It’s not even 7:00 a.m. and the phone was ringing on a bright (not) and dry (not) Monday morning.  Actually it was stormin’ and blowin’ and blusterin’.  But when has that ever discouraged a Volunteer from waking people up early in the morning?  🙂  Actually — I was the third person on their call list-in-case-of-emergencies and the only one who answered the phone;  also the only one who doesn’t get paid. 😀

In my rain suit after rompin' around in the rain

In my rain suit after rompin’ around in the rain

But, never fear Super Peter to the rescue!

Turns out it’s not a whole tree — the message lost something in translation — like those games you play as a kid whispering secrets in someone’s ear until the story makes a complete circles and is different in every detail.  But, it is big enough and low enough to cause some serious damage!

If you can’t tell — I’m having fun with this!  I really don’t mind the phone call — that’s what we’re here for:  to be of service; to make campers’ stays on the forest more enjoyable and safer. There are so many times I have wished there was someone around to take care of something when I was camping and I’m glad — proud even — to be part of the team that does that here!

We’ve had a lot of rain over the past two weeks.  In 24 hours we have added another inch to our month’s rain.  we are now less than 1 inch short of our monthly average — with a lot of rain to go to get caught up for the previous three months shortfall.  With the rain has come wind — and yesterday’s blog about kudos for ODOT is just part of the story.  The other part of the story is the work that the Forest Service and the volunteers do.  All that restroom cleaning, and mowing and weed whacking and trash hauling is necessary, but it’s also the quiet side of the maintenance topic.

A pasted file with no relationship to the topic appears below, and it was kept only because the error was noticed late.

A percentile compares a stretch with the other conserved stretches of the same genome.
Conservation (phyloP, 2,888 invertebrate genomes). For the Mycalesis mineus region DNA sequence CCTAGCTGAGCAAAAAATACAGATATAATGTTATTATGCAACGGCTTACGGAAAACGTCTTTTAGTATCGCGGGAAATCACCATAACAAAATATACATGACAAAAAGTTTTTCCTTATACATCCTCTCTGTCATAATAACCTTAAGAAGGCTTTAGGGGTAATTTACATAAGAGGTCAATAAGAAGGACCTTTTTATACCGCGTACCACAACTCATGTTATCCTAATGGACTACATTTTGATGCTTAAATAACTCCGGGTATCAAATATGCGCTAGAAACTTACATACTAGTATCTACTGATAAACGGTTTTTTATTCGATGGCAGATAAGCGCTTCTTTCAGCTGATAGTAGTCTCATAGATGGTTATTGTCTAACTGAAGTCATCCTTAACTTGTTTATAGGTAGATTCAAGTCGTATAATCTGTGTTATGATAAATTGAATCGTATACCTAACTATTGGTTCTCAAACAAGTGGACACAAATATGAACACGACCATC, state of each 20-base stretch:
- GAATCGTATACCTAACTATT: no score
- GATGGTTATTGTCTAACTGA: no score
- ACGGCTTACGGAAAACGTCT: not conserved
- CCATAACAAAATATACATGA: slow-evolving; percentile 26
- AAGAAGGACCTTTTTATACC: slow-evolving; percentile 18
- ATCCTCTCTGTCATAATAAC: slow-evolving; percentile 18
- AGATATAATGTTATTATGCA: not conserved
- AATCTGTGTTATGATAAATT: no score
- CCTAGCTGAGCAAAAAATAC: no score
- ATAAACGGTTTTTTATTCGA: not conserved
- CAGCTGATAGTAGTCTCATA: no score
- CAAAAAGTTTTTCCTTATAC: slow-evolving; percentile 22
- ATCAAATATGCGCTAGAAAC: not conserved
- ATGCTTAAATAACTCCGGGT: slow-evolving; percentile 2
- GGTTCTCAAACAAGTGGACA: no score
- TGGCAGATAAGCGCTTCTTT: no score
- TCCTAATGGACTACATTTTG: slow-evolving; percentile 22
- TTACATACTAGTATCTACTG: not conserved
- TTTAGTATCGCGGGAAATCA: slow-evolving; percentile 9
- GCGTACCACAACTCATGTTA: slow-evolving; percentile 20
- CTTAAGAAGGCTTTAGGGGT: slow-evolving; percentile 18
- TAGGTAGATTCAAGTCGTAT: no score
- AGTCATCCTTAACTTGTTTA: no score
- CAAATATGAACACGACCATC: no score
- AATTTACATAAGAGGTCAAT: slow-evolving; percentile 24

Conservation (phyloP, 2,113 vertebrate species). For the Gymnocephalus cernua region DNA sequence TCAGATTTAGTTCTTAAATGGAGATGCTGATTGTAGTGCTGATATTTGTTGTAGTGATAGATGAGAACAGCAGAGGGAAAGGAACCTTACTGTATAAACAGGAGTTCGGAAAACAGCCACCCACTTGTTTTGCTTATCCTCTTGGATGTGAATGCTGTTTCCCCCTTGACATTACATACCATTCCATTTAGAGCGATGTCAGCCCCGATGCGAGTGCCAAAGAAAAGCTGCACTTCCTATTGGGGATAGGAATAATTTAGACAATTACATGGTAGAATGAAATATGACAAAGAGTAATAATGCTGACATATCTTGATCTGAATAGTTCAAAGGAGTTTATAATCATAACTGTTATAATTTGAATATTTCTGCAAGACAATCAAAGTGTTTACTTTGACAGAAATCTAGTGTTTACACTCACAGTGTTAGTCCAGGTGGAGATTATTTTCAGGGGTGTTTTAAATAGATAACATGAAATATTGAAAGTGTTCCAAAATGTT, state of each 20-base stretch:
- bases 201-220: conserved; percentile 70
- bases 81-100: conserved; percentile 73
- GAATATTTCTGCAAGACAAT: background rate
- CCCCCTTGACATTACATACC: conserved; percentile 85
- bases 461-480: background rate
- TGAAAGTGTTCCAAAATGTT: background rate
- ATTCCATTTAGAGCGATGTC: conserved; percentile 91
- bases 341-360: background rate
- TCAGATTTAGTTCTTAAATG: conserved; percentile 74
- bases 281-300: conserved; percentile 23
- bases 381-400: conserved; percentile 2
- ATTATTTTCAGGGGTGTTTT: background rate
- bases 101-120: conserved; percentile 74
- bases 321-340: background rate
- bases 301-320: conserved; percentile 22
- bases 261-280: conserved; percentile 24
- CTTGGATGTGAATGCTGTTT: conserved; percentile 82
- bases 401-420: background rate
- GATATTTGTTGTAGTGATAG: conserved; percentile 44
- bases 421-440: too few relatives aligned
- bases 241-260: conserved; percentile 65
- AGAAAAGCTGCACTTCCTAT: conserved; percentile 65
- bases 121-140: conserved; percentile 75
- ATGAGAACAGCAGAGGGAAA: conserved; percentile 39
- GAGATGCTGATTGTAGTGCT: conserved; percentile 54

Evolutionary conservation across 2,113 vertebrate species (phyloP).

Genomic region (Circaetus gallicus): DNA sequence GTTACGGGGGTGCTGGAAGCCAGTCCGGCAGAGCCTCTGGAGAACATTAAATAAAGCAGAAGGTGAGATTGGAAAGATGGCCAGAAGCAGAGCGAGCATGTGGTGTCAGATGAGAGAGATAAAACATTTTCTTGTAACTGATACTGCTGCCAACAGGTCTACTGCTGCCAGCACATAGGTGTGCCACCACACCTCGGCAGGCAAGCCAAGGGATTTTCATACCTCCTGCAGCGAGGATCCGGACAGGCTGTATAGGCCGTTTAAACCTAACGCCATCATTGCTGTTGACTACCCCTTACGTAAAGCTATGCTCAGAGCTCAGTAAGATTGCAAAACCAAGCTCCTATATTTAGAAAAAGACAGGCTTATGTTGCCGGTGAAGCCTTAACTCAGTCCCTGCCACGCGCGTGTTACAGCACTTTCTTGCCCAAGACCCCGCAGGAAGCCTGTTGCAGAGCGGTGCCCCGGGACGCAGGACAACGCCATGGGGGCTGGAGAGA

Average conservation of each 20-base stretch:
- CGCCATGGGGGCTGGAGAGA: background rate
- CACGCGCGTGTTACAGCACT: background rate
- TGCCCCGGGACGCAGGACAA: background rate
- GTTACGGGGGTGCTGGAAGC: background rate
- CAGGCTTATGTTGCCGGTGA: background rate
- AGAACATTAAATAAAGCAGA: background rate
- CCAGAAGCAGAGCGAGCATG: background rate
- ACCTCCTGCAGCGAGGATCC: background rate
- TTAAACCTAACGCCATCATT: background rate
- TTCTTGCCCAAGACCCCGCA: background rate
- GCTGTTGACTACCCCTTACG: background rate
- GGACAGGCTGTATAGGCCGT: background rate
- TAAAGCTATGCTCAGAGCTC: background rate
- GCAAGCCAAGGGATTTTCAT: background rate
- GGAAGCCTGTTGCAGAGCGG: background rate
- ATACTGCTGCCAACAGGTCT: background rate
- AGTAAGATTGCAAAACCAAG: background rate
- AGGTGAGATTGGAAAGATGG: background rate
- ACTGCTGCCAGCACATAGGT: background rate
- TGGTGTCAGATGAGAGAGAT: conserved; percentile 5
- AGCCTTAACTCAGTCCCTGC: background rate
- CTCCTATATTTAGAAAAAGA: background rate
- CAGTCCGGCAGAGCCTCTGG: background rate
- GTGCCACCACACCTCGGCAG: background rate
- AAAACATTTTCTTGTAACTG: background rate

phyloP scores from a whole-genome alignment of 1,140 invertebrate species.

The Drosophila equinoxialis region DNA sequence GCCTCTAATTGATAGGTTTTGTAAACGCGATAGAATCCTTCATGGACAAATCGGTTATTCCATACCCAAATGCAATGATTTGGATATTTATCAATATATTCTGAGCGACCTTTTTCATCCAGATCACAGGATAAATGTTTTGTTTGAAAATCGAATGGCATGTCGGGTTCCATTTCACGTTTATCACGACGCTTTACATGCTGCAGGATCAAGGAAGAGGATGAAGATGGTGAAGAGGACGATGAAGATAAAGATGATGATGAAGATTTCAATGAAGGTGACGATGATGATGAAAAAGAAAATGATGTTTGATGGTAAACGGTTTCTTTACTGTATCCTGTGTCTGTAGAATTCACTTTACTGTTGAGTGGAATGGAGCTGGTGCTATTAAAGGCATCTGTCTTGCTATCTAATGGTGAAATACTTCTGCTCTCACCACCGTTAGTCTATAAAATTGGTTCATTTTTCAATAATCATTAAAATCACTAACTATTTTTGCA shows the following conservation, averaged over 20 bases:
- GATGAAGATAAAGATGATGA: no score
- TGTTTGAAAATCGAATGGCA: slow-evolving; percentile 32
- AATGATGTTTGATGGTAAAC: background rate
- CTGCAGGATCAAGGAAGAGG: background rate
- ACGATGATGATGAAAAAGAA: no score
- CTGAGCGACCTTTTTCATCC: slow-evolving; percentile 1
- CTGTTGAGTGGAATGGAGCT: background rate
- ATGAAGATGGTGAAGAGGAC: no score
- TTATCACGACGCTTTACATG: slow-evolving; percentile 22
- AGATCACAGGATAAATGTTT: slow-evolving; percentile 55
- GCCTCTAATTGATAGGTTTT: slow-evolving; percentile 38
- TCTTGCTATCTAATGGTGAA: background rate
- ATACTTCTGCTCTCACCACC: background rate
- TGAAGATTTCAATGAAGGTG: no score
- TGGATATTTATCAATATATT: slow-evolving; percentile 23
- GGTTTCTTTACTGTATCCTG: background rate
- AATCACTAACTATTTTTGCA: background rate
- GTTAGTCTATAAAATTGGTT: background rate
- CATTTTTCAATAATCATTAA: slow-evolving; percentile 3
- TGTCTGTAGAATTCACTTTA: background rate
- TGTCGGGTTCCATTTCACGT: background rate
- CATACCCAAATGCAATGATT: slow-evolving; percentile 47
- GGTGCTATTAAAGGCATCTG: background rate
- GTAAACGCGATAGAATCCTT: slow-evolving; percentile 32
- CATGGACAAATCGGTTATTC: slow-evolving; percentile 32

Sometimes trees fall.  Sometimes the howling winds blow sand across the road until the road is impassible.  Sometimes power lines fall.  The power lines we don’t handle — but we have still been out of power 4 times in the last 7 days — and thankful for our onboard generator  and a full tank of diesel.  But we do take care of a lot of other problems.

You know those big folding road signs you see on the road:  Lane Closed,  Keep Right, etc..:  We have those here.  And we use them.  And traffic cones.

This morning’s call happened because a camper arriving late last night clipped a branch with their 5th Wheel camper and reported it to the the Camp Host.  The host didn’t know where the low hanging branch was; so I woke up the campers (in a torrential downpour all dressed in my rain gear) to find out which one of the semi-low overhanging branches was the culprit.  I sort of knew — it was kind of obvious — but I needed to know for sure.

Since changing jobs we no longer drive the truck with all the necessary gear to cut the offending branch.  And because the F.S. has been collecting equipment to verify their tool inventory even some of the tools that used to live in the Work Center no longer live here.  So I got to make another call:  the guy who replaced us as Siltcoos Caretaker was supposed to have the day off but he got HIS early morning phone call right after I got the details about the problem.

Of course — because he is living in Lakeside instead of up here on the hill he’s a long way away.  And because it’s supposed to be his day off he was out doing grocery shopping — in North Bend — that means he’s even FURTHER away.  It will be a couple hours before he gets here to clean up the mess — but it’s HIM cleaning up the mess not us.